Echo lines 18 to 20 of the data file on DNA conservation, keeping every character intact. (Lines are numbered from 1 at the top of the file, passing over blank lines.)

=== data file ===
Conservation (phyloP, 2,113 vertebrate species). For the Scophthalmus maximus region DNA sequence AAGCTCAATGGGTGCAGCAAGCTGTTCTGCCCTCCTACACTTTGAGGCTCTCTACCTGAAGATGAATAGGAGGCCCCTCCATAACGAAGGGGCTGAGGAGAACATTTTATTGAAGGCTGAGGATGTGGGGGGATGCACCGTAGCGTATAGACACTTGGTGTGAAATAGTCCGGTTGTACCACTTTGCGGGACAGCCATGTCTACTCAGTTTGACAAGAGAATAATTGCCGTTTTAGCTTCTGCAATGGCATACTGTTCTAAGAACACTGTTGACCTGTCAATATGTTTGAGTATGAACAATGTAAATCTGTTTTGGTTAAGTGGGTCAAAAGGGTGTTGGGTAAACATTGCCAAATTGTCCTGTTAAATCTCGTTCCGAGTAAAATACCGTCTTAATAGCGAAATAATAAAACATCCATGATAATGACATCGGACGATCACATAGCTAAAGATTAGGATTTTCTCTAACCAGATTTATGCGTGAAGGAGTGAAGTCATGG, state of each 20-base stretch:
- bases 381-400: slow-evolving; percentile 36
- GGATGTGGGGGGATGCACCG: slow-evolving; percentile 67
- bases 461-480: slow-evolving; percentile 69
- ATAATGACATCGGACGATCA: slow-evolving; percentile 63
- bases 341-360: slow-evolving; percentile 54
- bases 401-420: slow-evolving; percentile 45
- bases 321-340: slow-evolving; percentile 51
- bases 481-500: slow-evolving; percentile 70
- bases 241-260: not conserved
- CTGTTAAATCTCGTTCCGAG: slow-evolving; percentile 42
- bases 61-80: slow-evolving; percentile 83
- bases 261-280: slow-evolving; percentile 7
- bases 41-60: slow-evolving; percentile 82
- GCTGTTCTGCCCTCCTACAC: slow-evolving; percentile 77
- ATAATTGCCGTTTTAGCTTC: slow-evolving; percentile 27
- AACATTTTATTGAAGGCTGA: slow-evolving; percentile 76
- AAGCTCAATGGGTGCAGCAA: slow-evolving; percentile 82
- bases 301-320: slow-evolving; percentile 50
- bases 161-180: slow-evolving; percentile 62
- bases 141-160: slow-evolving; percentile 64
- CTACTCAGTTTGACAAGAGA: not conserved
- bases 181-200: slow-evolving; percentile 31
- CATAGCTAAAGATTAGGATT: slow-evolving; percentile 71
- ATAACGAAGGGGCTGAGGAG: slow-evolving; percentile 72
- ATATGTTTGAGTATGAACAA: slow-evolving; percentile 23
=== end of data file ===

- AAGCTCAATGGGTGCAGCAA: slow-evolving; percentile 82
- bases 301-320: slow-evolving; percentile 50
- bases 161-180: slow-evolving; percentile 62